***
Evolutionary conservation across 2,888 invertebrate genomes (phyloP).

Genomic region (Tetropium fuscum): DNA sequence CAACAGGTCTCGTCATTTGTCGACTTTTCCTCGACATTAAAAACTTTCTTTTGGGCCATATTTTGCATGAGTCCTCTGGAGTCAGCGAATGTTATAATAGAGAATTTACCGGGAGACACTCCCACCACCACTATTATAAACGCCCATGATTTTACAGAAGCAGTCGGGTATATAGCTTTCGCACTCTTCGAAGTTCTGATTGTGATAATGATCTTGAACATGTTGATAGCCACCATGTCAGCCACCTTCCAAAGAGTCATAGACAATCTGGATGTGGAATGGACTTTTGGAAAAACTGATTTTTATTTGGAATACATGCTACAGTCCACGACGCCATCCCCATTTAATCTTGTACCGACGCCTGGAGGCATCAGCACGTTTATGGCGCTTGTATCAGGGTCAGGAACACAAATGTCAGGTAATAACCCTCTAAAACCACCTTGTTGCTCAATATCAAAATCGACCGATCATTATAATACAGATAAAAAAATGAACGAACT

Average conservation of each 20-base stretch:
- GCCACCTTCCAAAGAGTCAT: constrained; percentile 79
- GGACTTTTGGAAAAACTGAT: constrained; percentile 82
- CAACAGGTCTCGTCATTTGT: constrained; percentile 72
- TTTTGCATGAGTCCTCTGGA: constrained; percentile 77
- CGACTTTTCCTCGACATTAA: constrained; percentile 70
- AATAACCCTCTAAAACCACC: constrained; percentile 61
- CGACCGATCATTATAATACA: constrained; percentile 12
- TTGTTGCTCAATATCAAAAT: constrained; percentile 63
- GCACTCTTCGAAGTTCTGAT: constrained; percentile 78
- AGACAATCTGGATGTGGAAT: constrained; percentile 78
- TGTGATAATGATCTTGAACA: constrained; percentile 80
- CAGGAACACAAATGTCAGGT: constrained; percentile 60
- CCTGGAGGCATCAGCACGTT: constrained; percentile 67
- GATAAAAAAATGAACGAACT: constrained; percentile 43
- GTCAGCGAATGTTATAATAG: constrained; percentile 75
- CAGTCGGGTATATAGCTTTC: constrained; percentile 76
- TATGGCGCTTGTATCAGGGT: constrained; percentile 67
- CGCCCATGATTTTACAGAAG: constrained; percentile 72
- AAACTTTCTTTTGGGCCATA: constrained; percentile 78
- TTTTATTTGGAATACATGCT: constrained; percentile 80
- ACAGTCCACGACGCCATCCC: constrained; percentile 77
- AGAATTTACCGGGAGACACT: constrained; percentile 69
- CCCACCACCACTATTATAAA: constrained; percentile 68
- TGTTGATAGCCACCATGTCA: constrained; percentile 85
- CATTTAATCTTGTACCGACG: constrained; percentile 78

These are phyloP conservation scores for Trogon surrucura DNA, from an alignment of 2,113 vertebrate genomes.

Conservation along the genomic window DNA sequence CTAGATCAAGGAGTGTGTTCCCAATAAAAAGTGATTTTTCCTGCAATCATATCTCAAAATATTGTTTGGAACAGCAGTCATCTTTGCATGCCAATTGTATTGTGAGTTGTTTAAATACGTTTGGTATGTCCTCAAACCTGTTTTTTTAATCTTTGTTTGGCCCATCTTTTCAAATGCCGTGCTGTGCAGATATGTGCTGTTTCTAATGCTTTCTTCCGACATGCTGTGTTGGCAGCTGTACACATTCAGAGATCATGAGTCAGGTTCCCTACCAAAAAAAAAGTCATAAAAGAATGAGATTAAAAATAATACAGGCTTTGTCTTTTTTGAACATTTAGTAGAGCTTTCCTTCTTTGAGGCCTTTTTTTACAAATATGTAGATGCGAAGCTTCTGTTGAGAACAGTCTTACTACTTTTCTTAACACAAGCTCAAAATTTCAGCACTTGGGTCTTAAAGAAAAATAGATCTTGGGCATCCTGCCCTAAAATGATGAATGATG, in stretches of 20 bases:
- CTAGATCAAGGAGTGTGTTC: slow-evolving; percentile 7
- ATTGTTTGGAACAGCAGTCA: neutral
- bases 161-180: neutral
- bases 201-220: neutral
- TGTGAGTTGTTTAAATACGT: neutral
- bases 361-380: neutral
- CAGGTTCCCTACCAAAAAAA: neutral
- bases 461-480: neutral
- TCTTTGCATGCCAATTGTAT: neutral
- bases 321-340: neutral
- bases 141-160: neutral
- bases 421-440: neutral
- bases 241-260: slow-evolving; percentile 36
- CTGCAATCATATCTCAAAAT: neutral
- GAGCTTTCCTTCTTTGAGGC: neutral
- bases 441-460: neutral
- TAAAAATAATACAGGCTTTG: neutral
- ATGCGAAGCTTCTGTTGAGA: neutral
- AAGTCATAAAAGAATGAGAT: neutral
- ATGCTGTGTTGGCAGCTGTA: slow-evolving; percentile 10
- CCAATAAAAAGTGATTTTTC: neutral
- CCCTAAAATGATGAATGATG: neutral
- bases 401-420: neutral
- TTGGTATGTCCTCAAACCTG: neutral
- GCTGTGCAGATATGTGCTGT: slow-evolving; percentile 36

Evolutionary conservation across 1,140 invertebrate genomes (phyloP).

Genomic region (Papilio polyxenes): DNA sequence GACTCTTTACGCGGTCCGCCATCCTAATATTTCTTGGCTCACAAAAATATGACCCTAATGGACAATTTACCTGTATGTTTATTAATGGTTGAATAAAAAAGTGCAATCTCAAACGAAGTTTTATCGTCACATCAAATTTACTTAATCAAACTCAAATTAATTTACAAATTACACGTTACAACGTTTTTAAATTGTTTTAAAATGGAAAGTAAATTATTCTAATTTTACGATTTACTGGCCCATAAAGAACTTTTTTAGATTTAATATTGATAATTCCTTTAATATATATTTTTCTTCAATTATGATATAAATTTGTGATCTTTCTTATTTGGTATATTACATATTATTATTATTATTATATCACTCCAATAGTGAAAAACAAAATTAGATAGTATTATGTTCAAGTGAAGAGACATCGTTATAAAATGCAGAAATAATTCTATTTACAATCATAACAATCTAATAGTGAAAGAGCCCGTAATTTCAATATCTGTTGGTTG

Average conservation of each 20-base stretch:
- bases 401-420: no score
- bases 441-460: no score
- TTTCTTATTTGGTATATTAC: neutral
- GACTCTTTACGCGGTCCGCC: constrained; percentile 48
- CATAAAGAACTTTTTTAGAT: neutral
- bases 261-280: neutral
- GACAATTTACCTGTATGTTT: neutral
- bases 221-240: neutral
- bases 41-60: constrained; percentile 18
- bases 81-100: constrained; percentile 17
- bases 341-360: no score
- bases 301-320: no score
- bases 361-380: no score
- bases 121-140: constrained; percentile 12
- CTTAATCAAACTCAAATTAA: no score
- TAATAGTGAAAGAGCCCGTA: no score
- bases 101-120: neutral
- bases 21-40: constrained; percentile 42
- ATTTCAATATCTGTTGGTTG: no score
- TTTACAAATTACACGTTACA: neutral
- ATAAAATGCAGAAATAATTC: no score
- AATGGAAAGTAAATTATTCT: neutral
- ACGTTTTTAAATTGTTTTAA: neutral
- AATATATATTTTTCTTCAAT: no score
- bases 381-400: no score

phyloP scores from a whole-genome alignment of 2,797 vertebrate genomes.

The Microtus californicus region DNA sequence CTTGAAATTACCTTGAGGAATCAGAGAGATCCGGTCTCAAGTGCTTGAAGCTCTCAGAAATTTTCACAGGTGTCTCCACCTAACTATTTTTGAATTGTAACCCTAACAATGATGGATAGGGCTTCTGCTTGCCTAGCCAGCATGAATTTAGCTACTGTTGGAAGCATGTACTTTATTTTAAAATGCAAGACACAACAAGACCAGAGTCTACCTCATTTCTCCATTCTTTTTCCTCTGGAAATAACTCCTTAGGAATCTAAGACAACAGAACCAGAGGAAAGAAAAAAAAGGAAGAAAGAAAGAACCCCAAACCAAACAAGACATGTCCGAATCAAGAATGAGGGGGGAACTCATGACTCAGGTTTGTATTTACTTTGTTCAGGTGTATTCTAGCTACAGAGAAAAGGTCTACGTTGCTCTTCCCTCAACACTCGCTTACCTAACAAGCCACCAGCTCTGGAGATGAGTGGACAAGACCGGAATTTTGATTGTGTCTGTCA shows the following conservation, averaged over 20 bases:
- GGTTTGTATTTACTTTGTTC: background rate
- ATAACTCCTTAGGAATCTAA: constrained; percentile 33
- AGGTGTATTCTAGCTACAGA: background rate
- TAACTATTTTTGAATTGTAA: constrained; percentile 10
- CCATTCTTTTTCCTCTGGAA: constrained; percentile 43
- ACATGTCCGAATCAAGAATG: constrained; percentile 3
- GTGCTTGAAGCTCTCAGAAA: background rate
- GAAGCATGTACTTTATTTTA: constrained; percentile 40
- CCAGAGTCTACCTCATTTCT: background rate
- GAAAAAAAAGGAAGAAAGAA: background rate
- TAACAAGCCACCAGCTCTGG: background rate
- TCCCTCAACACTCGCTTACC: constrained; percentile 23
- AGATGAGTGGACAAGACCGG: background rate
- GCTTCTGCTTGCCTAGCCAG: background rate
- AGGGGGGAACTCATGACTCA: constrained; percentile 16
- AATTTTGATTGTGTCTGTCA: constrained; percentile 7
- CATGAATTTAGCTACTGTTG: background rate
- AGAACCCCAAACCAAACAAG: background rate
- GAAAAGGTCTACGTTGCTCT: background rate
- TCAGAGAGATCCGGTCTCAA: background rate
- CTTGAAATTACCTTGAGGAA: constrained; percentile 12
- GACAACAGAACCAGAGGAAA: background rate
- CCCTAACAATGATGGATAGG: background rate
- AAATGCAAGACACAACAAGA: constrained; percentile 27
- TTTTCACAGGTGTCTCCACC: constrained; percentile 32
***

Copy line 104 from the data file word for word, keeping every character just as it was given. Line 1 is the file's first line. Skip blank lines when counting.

- GAAAAGGTCTACGTTGCTCT: background rate